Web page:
Novelist Ron Hansen on what it means to be an Ignatian deacon.

Ron Hansen is an American Catholic novelist, essayist and deacon. He is the Gerard Manley Hopkins, S.J. Professor in the Arts and Humanities at Santa Clara University in California, where he teaches fiction and screenwriting. He holds a B.A. in English from Creighton University, an M.F.A. in creative writing from the University of Iowa, and an M.A. in spirituality from Santa Clara. He is also a graduate of Creighton Jesuit Preparatory School in Omaha.

Deacon Hansen has won a number of book awards and literary prizes, including an award in literature from the American Academy and Institute of Arts and Letters. He is the author or editor of more than a dozen works of fiction, including The Assassination of Jesse James by the Coward Robert Ford (later a film) and acclaimed Mariette in Ecstasy. I recently interviewed Deacon Hansen by email about his diaconal ministry.

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In what ways are you an “Ignatian deacon”?

I have done both the 19th Annotation and long retreats, so I feel I have been shaped by the Spiritual Exercises as well as by many years of Jesuit education. Inevitably, Ignatian values affect my thinking and my prayer, even in ways I’m not aware of.

Which practices of Ignatian spirituality have most enriched your own life and ministry?

The 30-day retreat at Eastern Point is still a month I hearken back to 10 years later, and the Examen is the prayer I most depend on when short of time or when I’m examining the “affect” of experiences in my life.

RELATED: Ron Hansen talks about his career as a novelist.

What does the word “Ignatian” mean to you?

It connotes an affiliation or accompaniment with members the Society of Jesus, especially for those who have been shaped by the Exercises.

How do you use Ignatian spirituality in your homilies?

My former spiritual director, Leo Rock, S.J., spoke of Saint Ignatius as “a man who came to realize he was loved by God, and that realization transformed him.” Even though our parishioners may pray and regularly attend Mass, it seems to me that some do not feel beloved, they may in fact feel unworthy of God’s love; I try to correct and guide them as I think Ignatius would have.

In what ways do you as a permanent deacon experience Ignatian spirituality differently than a Jesuit?

Well, being a husband and father gives me access to a wide range of experiences that a Jesuit may only relate to indirectly. And the opposite is also true, of course, as Jesuits deal with life in community and with the multiple expectations of the laity. They’re different ways of life with their own joys and sorrows and demands, and Ignatian spirituality will address those areas in very individual ways.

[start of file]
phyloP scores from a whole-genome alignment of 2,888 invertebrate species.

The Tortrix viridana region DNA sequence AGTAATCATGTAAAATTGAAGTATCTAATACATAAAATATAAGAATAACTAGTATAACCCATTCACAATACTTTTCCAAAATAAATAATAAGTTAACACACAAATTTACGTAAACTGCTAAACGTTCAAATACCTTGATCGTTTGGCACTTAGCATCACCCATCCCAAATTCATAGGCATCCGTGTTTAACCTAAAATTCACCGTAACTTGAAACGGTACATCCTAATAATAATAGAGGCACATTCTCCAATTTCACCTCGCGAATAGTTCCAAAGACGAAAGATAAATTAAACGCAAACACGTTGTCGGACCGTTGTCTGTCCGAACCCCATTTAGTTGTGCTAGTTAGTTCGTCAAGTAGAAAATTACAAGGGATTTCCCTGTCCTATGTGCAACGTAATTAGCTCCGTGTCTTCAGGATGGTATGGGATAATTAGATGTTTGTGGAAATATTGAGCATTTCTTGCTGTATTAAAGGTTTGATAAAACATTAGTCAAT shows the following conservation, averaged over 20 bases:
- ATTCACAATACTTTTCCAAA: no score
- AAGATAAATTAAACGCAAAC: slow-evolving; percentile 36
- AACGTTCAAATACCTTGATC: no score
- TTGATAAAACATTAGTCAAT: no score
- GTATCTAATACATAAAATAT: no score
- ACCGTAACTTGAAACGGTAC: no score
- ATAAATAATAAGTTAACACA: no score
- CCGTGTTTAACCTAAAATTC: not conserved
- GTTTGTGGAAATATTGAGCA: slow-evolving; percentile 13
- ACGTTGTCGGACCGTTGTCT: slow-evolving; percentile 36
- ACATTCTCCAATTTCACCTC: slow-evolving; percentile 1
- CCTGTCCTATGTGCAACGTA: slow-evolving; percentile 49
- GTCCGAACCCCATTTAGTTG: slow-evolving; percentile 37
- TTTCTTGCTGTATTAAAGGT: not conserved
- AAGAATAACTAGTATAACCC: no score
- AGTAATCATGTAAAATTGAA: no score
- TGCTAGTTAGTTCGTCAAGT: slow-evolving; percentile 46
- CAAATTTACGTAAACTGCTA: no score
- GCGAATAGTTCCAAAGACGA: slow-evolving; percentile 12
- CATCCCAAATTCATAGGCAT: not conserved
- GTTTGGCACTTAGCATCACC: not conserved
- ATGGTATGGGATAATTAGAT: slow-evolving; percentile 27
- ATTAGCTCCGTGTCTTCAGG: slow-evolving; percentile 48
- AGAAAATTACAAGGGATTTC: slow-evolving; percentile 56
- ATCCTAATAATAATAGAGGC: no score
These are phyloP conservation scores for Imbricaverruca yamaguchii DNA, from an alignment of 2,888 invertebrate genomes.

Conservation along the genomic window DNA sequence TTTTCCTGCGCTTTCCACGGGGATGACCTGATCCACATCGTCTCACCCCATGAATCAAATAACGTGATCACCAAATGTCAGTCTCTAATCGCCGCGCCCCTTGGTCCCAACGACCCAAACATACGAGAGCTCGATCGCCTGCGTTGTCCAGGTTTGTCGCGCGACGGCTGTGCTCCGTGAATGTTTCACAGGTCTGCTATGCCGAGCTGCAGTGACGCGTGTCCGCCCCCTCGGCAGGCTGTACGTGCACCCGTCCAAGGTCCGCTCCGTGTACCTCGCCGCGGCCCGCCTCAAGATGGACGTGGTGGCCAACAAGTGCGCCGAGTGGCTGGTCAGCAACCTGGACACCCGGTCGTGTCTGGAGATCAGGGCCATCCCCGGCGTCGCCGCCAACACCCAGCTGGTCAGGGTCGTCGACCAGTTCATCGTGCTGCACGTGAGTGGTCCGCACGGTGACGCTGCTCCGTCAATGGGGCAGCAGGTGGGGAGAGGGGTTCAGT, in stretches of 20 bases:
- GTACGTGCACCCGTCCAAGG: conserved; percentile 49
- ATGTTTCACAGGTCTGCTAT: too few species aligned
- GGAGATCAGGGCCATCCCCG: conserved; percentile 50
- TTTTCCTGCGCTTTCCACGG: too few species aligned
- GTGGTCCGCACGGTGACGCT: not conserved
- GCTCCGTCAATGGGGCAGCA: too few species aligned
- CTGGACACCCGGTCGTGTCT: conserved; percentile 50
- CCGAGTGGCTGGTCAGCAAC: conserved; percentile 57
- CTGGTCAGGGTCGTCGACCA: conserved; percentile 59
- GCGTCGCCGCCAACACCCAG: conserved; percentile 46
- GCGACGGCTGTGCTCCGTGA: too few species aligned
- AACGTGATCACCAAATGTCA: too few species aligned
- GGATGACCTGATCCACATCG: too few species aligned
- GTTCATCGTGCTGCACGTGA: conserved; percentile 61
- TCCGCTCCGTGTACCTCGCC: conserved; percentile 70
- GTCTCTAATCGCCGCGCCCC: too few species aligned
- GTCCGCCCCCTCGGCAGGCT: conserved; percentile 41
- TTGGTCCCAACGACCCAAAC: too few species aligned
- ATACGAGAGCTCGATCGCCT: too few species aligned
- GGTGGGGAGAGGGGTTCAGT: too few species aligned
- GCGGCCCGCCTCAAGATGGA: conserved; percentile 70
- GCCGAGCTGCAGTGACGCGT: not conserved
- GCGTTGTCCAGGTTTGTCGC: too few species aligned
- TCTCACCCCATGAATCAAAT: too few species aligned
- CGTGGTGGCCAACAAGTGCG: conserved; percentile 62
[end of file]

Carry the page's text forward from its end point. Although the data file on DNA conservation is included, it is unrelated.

As a novelist, what themes of Ignatian spirituality do you find most enduring?

The meditation on the two standards has influenced most of my novels. In Mariette in Ecstasy you see women striving to follow Christ, while Hitler’s Niece is a meditation on those who sought to ally with the Satanic. In Atticus there’s a prodigal father’s relentless pursuit of his fallen son. A Wild Surge of Guilty Passion illustrates lovers turning away from the call of the heavenly king as Ruth and Judd finally sink to the murder of Ruth’s husband.

What is your approach to giving Ignatian retreats?

I don’t think of myself as a spiritual director, only a listener who accompanies the person in what’s generally a long process, occasionally asking questions to clarify things for myself or the retreatant. I’m fully aware that the Holy Spirit is in charge and I am, at best, an intermediary who perhaps can explain what Ignatius meant and guess at the movements in a person’s soul.

What are some of the graces you’ve experienced in your practice of Ignatian spirituality?

Looking at my life in the First Week [of the Spiritual Exercises], I mentally turned the pages of a scrapbook filled with sins and wrongs and grief. And then I felt God showing me a far fatter scrapbook filled with all the good I had done. In the Second Week I had a profound sense of Jesus always being with me and watching me with love ever since I was a child. The graces come randomly, often without seeking them. There’s just a flash of recognition or a feeling of love and approval that can happen anywhere.

What are some of the challenges you’ve faced?

Any time I’m asked for advice I find myself coming up with an answer, then wondering later if I’d led the person astray. And there’s always the problem of prayer. Saint Paul wrote that we do not know how to pray as we ought, and I identify with that, but he also said the Holy Spirit makes up for our lapses with “groanings.” My own groanings are generally the product of the evil spirit, and my prayer isn’t always a help in that condition.

What would you say to a fellow permanent deacon who expressed curiosity about trying Ignatian spirituality for the first time?

I encourage everyone to try the Spiritual Exercises. Saint Ignatius’s program is a work of psychological genius that can only help one live a fuller, richer life.

Sean Salai, S.J., is a contributing writer at America.

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